Signing a will
Signing a will
Preparing the contents of a will is a key step to providing a level of certainty and direction about your estate when you pass away. Correctly undertaking the final part of will preparation – the signing of the will – is equally as important.
Both the testator (the person who is making the will) and the witnesses to the will must take certain steps when signing a will to ensure that the will is a valid document. If your will is not correctly signed, it may cause problems for your family in dealing with your estate after you pass away.
The following steps should be taken to have a validly signed will:
Read the will
Once your will is prepared you should read the will carefully, ensuring that each page is there and that you understand and approve of everything written in the will. If you see anything that you would like to change, discuss this with your lawyer and arrange for the will to be amended and re-printed. It is recommended that you do not make any corrections or markings on the final draft of the will. Otherwise it could be assumed that the alterations were made after the will was signed, and therefore not valid.
A will should be witnessed by two people who are both over the age of 18 years. They should not be named or related to any person named in your will. If a witness is either directly or indirectly linked to your will this may cause disputes about the validity of the will.
Sign and witness the will
The same pen should be used by both the testator and the witnesses when signing the will.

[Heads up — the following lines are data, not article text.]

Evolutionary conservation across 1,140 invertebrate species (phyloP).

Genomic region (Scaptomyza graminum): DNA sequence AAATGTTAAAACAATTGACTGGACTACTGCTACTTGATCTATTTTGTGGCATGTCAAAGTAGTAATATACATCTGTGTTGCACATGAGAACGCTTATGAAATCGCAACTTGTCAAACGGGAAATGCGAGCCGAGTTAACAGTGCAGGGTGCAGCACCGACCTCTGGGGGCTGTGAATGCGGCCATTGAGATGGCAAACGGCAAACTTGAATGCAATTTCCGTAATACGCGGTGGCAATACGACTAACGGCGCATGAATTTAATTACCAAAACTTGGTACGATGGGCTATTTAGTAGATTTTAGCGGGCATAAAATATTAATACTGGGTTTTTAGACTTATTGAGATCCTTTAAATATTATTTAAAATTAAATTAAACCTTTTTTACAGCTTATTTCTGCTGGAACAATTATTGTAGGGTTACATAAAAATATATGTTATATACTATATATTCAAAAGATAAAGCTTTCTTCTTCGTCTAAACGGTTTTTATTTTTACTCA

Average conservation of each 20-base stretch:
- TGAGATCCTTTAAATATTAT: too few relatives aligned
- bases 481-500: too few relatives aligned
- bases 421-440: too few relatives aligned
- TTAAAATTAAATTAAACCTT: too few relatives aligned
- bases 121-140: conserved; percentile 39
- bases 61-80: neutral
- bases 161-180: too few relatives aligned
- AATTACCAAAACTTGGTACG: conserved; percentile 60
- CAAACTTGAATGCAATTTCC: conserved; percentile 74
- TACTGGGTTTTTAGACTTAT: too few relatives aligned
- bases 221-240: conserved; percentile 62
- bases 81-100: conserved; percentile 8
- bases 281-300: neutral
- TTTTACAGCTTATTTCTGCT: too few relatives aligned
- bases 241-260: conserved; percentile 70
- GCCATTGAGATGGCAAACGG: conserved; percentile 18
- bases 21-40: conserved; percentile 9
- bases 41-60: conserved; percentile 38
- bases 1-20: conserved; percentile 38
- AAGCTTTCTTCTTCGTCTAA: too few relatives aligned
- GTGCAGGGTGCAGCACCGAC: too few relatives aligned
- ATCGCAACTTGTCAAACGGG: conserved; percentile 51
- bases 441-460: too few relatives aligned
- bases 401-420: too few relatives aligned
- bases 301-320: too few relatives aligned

The testator should sign at the bottom of each page of the will, and then put a signature and date at the end of the will.
Once you have signed your will, each witness should also sign at the bottom of each page, and then sign at the end of the will, adding their name, occupation, and address.
Both you and your witnesses should be present for the entire process of signing the will, and each person must watch each signature being signed. You are not required to tell the witnesses what is in your will.
There may be some issues with signing the will, such as the testator’s ability to read, write, or understand the English language. If the testator cannot read, the will should be read in full to the testator by one of the witnesses in the presence of the other witness. The witnesses should then state in the will that they heard the will read, and that they were satisfied the testator understood and approved of the will.
If the testator cannot write, they may mark a cross in the places where the testator’s signature would normally go. The witnesses should then state in the will that the mark was made by the testator.
If the testator does not understand English, one of the witnesses should read the will to the testator in the testator’s own language in the presence of the other witness. The witnesses should state in the will that the testator understood and approved of the will.
After the will is signed
Do not attach anything to the will once it has been completed and signed. Even attaching something by paperclip may create issues about the validity of the will.
The will should be kept in a safe place (if a lawyers has assisted in making the will, they can keep the will in safe custody for you). You may make copies of the will for your records.
Signing a will requires extra care and attention. To get advice from expert estate planning lawyers, please call Certus Legal Group on 07 3106 3016 or contact us using the form on this page.
This article does not give legal advice and should not be relied upon as such. It is intended to provide general and summary information on legal topics, current at the time of first publication. You should seek professional legal advice before acting or relying on any of the content contained herein.